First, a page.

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September 21, 2023

Sean Couturier is finally healthy, ready to skate again for rebuilding Flyers

Sean Couturier says he's fully healthy after lingering back issues kept him away from the Flyers for a year and a half.

Flyers NHL
Flyers-Canucks-Sean-Couturier-4-Kate-Frese_101521-175.jpg Kate Frese/For PhillyVoice

Flyers forward Sean Couturier hasn't skated in an NHL game since December 2021.

Just like last year, the first day of training camp was John Tortorella skating the Flyers into the ground.

Lap after lap after lap, with legs getting heavier and backs more hunched over with every stride. But this time, finally, Sean Couturier was out there with the rest of them.

And he held up.

The 30-year old streaked across the ice with visible power in his stride, and as Thursday morning's first group was tiring out deeper into the session, he was still going.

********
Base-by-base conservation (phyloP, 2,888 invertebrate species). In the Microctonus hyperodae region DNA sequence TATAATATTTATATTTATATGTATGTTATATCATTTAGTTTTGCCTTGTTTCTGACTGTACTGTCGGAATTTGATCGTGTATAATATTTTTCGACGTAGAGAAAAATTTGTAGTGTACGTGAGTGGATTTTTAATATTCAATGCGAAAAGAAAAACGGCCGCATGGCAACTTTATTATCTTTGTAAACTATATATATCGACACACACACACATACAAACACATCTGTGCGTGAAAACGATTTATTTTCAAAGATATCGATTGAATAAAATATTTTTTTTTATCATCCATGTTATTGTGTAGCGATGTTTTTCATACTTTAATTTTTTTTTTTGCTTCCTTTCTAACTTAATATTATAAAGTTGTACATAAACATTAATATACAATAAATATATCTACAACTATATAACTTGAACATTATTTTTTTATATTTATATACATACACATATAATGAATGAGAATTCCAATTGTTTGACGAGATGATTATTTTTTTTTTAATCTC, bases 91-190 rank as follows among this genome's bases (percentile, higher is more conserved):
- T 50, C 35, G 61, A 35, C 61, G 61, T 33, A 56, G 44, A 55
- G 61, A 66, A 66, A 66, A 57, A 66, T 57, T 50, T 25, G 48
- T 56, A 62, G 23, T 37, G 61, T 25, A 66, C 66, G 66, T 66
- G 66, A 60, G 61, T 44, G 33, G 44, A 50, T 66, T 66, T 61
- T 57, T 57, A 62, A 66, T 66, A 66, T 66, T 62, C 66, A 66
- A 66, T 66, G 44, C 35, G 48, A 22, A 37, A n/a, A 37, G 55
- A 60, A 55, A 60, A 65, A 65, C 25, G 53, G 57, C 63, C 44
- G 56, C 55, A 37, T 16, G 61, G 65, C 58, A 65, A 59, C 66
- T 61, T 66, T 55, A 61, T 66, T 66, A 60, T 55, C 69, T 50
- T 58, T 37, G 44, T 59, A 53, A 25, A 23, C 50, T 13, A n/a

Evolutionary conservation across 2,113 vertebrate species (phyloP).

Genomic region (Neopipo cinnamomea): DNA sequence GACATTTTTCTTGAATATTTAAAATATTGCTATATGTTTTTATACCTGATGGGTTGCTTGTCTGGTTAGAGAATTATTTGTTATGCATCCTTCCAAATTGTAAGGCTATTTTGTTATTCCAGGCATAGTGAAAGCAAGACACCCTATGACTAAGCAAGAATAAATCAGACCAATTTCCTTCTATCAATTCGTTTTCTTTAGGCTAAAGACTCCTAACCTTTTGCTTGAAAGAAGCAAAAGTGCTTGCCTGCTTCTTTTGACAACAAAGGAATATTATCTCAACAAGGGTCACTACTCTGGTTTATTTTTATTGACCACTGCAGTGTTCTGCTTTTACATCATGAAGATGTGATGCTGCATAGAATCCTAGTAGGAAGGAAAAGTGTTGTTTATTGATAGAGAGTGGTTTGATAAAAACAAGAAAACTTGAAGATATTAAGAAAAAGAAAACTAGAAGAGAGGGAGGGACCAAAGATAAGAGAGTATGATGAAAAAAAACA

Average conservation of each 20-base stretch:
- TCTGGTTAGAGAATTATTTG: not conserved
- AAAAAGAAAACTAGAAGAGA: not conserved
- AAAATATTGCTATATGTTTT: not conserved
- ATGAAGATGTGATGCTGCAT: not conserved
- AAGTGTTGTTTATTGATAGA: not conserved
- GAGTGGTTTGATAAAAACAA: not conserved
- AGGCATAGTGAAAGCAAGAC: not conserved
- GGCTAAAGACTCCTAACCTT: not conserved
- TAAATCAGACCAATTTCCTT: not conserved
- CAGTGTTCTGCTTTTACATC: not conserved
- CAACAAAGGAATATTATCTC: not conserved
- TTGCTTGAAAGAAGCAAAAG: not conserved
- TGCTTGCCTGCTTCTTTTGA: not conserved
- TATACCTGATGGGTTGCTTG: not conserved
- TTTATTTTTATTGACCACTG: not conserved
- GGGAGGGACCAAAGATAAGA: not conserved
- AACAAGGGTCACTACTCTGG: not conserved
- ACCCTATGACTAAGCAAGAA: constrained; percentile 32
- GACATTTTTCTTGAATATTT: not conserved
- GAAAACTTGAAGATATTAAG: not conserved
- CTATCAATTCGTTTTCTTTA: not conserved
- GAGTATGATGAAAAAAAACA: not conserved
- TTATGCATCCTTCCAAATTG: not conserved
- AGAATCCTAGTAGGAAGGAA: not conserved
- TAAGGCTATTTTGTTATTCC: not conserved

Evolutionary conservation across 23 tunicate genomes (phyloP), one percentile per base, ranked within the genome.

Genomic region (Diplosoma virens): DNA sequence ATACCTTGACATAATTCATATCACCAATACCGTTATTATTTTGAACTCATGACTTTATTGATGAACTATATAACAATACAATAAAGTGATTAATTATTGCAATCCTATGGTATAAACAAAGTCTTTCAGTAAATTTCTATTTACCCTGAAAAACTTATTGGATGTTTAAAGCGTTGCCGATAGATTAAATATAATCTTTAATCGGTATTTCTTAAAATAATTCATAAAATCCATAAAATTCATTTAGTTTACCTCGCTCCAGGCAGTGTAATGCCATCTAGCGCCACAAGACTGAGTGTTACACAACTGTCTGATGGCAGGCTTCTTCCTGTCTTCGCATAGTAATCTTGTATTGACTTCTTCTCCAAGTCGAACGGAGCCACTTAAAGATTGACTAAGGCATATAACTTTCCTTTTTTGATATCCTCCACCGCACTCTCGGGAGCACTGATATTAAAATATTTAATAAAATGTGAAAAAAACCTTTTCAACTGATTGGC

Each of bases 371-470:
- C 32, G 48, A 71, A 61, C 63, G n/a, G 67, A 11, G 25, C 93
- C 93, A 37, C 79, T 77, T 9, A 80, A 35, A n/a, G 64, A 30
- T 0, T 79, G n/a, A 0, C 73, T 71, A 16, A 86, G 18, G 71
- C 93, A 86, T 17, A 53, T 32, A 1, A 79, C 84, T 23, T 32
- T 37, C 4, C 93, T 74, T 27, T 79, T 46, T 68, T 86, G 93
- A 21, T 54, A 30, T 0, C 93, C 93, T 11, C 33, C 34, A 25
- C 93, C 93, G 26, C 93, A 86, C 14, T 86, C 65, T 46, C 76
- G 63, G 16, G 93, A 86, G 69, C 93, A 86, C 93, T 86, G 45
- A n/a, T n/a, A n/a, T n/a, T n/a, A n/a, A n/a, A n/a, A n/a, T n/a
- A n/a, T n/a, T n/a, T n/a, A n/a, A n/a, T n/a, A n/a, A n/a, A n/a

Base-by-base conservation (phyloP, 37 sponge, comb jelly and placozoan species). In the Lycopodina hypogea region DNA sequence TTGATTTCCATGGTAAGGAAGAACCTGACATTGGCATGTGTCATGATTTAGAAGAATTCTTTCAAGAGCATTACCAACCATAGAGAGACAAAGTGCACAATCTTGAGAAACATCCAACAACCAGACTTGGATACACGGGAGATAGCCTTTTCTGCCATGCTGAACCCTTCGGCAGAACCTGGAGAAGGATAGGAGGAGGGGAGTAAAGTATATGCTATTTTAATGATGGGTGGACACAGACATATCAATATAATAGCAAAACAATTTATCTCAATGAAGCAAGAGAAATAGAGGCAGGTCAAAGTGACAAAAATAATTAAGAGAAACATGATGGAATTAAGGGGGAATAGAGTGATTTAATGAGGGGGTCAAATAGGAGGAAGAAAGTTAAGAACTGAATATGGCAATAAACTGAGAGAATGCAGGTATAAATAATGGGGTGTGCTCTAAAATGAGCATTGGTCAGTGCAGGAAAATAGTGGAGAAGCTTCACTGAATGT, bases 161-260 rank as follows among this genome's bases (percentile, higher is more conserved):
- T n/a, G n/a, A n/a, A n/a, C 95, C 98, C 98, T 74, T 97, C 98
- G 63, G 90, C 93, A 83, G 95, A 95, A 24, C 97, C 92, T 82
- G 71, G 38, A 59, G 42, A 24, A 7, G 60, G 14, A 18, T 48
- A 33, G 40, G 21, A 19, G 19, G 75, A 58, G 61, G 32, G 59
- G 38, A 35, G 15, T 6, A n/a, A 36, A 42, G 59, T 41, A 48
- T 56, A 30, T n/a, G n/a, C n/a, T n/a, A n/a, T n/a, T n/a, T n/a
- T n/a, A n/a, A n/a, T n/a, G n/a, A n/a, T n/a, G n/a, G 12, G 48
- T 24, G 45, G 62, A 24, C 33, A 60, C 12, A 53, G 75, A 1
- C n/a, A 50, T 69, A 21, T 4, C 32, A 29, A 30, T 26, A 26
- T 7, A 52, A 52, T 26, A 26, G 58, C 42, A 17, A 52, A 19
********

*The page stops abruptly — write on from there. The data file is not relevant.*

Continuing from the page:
After two back surgeries and what will be a year and a half break between NHL games, it's impossible to tell what kind of player Couturier will be until the puck officially drops on the 2023-24 season.

But on Day 1 over at the Flyers Training Center in Voorhees, he looked good, or more importantly in the context of a Tortorella-run camp, he survived.

"I feel great, my day's over!" Couturier exclaimed with a big smile and a laugh from those in the media room after.

But there's still a ways to go, and in the big picture of a clearly-stated Flyers rebuild, a lot to figure out.

Before his back issues, Couturier was the Flyers' top-line center and heralded as one of the best shutdown forwards in the league.

At his peak, he was putting up points, taking on any and every assignment, and sticking to – more impressively often containing – the Sidney Crosbys and Evgeni Malkins of the world.

But coming out of the 2020 COVID bubble, bad luck struck the Flyers from just about every possible angle.

Injuries piled up at an almost ridiculous rate, hitting Couturier especially, all while a team that was at one point playing the NHL's best hockey, before the coronavirus pandemic shut the world down, rapidly fell apart in the two seasons that followed.